The BEARR Trust Small Grants Scheme 2012

The BEARR Trust invited applications from NGOs and other organisations for its Small Grants Scheme for 2012 . Full details and the outcome are given below. The deadline was 4 February 2012.

Section A: A sum of $10 000 to be awarded for projects in Russia and Kazakhstan which encourage youth volunteering as a way of integrating young people more fully into wider society.

Section B: A sum of £5000 for innovative work with elderly people in Ukraine, Moldova or Belarus

What are the aims of the Scheme?

The 2012 Small Grants Scheme aims to support and encourage NGOs to

  • share experience and learning among NGOs with relevant aims
  • disseminate good practice more widely
  • facilitate cooperation with and/or coordination among NGOs and other organisations working with relevant groups
  • improve awareness, influence policy, or engage public institutions in addressing the relevant issues
  • propose other, imaginative, ways of achieving the Scheme’s aims

The scheme is intended to further the BEARR Trust’s current priorities, which can be seen here.

The BEARR Small Grants Scheme 2012 – outcome

BEARR received a wide range of excellent applications for the 2012 grant scheme from the many and varied organisations active in the relevant areas of work. As usual it was difficult to assess all the applications and choose the winners. We regret not being able to support more than a small number of projects, but wish all the other applicants good luck with their much-needed work.

Grants were awarded as follows, under each section of the scheme:

Section A. For projects in Russia and Kazakhstan which encourage youth volunteering as a way of integrating young people more fully into wider society.

Dari Dobro, Ulyanovsk, Russia

The aim of the project is to train a youth volunteer movement in the Ulyanovsk region, to develop compassion among young people and give them the skills, knowledge and training to act as mentors to children coming out of orphanages, so that with their practical help and moral support these children can be integrated successfully into society.

Volunteer, Yelabuga, Tatarstan, Russia

Partners: The Department of Labour, Employment and Social Protection of the Republic of Tatarstan, The Russian Centre for the Development of Volunteering, the Makheyev Foundation in Yelabuga, and the “Ariadna” centre for social and psychological assistance to the population.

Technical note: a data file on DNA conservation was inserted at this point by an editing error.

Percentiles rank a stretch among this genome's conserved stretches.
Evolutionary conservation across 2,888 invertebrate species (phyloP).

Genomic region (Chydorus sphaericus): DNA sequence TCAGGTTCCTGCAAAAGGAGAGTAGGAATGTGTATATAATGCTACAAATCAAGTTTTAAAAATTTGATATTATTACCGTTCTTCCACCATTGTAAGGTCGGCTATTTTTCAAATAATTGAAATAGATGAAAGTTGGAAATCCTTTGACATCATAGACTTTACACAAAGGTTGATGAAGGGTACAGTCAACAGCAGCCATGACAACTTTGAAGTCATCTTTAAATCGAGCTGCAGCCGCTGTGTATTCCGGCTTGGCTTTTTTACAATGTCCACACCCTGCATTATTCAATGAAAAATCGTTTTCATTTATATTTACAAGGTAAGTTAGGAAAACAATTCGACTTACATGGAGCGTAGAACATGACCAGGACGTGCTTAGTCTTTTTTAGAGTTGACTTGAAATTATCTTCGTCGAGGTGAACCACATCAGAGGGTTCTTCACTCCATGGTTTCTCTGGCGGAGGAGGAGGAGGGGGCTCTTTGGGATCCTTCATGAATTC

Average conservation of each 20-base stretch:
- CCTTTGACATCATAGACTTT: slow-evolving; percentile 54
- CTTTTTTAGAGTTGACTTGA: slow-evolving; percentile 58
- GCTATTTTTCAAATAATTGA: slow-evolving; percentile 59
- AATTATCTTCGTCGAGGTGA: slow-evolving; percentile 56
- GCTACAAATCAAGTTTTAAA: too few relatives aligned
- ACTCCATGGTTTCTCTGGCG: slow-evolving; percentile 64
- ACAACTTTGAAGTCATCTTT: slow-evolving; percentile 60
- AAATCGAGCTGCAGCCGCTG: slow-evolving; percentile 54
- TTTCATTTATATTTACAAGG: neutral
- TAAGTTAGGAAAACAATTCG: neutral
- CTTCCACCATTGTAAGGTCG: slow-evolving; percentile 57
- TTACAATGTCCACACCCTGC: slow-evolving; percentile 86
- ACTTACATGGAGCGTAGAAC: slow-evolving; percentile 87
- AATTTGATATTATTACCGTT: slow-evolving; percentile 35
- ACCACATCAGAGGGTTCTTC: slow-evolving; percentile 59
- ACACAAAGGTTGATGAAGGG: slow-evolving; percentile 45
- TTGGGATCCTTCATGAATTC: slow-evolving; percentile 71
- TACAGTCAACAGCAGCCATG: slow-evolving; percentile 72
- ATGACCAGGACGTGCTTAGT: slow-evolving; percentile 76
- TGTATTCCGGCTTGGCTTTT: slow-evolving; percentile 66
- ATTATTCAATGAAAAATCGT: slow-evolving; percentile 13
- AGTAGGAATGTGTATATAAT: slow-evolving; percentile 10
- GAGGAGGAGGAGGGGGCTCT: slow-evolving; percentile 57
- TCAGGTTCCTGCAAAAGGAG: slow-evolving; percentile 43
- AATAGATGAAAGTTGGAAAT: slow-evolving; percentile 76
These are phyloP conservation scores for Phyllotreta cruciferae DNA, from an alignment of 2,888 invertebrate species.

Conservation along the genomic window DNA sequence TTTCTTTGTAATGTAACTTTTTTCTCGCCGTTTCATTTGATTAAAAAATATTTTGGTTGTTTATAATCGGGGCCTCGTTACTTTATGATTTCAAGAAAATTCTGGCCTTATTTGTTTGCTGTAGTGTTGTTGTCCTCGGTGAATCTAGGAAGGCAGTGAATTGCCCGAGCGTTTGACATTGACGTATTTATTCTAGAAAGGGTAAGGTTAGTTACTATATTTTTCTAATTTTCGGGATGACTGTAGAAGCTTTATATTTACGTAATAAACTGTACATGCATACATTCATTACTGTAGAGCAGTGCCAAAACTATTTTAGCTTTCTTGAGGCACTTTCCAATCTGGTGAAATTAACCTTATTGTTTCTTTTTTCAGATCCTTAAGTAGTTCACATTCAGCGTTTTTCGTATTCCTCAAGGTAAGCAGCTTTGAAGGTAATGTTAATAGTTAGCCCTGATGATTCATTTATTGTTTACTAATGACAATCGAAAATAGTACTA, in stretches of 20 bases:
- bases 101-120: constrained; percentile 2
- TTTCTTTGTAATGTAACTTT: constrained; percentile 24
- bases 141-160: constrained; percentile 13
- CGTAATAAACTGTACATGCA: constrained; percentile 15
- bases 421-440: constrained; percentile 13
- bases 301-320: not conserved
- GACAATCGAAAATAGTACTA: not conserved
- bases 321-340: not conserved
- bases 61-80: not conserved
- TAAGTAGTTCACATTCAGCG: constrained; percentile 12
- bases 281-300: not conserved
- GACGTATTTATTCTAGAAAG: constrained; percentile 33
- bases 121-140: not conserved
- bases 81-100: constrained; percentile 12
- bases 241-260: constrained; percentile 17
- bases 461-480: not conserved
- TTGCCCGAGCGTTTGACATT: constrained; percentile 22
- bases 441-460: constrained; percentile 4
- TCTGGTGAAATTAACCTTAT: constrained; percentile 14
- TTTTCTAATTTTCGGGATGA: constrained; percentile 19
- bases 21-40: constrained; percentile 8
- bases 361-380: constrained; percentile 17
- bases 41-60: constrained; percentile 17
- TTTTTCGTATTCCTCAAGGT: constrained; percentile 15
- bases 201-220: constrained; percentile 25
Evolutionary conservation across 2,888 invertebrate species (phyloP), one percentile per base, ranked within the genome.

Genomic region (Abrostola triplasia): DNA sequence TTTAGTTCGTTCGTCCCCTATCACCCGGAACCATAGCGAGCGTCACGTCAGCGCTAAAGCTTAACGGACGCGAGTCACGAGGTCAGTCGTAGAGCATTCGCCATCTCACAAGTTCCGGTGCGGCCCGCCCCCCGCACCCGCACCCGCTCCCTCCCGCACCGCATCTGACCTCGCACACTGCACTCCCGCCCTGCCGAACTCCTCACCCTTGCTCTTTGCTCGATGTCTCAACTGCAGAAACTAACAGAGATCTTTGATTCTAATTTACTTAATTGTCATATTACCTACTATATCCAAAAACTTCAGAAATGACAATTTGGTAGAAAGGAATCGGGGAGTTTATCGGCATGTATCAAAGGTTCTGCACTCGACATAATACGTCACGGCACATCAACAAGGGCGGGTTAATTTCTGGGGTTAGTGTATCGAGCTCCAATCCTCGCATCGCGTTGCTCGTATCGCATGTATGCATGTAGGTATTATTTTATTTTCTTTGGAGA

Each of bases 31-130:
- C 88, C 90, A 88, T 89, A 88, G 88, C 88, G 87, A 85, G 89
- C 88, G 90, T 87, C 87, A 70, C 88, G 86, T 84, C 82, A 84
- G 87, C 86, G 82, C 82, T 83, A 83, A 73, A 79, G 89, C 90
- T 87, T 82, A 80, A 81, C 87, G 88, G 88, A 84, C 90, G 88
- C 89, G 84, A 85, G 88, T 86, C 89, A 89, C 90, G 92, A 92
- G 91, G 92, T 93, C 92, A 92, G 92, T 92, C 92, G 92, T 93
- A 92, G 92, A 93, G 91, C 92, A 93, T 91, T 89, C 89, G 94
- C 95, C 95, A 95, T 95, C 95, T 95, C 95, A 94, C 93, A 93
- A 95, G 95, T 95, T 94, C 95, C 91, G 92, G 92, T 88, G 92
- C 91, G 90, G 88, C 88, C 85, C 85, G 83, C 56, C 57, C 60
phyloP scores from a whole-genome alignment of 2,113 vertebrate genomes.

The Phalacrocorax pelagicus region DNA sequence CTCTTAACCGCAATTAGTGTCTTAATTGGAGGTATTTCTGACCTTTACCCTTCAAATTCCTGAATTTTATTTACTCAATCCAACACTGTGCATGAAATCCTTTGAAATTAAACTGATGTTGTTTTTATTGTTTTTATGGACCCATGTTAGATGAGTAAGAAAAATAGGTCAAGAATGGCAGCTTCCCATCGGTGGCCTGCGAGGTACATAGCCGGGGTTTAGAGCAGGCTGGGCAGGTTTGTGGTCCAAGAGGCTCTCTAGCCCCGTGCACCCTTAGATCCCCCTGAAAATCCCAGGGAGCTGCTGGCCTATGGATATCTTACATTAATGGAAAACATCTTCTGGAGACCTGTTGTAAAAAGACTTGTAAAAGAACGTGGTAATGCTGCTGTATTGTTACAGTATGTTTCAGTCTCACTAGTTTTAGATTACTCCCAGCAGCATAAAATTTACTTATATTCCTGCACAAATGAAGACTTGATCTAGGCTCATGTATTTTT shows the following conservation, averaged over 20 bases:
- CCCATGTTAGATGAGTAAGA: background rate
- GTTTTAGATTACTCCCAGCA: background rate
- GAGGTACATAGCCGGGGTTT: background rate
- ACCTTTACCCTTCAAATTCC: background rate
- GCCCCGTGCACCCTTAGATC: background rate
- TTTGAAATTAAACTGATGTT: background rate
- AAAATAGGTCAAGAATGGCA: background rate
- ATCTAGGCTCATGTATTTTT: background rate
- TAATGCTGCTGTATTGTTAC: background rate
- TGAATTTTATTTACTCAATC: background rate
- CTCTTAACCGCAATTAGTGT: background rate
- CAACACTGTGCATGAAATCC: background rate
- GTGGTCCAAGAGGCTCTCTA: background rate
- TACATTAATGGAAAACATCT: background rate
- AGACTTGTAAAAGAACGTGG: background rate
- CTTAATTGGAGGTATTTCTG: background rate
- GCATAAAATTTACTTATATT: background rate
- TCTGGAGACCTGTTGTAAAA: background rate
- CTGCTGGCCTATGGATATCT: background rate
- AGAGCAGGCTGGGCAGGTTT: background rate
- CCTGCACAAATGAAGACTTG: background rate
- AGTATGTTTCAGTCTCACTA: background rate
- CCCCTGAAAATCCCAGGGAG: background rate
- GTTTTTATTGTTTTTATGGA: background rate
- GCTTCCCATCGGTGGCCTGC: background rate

The project is to develop and support the volunteer movement through a network of 7 “Volunteer” centres in the Volga federal district and in Kaliningrad. The aim of the centers is to involve young people in providing targeted assistance to socially vulnerable groups, building on “Volunteer’s” excellent track record in this field

Positive, Abakan, Republic of Khakassia, Russia.

Partner: The Government funded “Centre for the Prevention and Control of AIDS and infectious diseases” in Khakassia.

The project aims to raise awareness of HIV/AIDS by training young volunteers to man peripatetic HIV and healthy living information tents, and to help develop a long-term cadre of anti-AIDS volunteers.

Volunteer club DAR, Aktobe, Kazakhstan

Partner: Social Foundation “Charity Fund MECENAT “

The project will provide seminars to train young volunteers to work with young people with disabilities.

Section A of The BEARR Trust Small Grants Scheme 2012 is funded by a grant from the Moscow Office of the law firm Baker Botts.

Section B. Projects which involve innovative work with elderly people in Ukraine, Belarus and Moldova.

Stand International, Tubota pro Litnikh and Svet, Simferopol, Ukraine

The project aims to develop the idea of intergenerational work in Ukraine and encourage younger people to volunteer in their own community and engage with the older inhabitants of state-run institutions, contributing to a healthy civic society and encouraging local policy-makers to support and develop similar ideas.

.

Memoria Rehabilitation Centre for Torture Victims, Chisinau, Moldova

The project aims to improve the quality of elderly people’s lives by reducing their sense of isolation; and to increase public awareness of the situation of elderly victims of political repression in Moldova.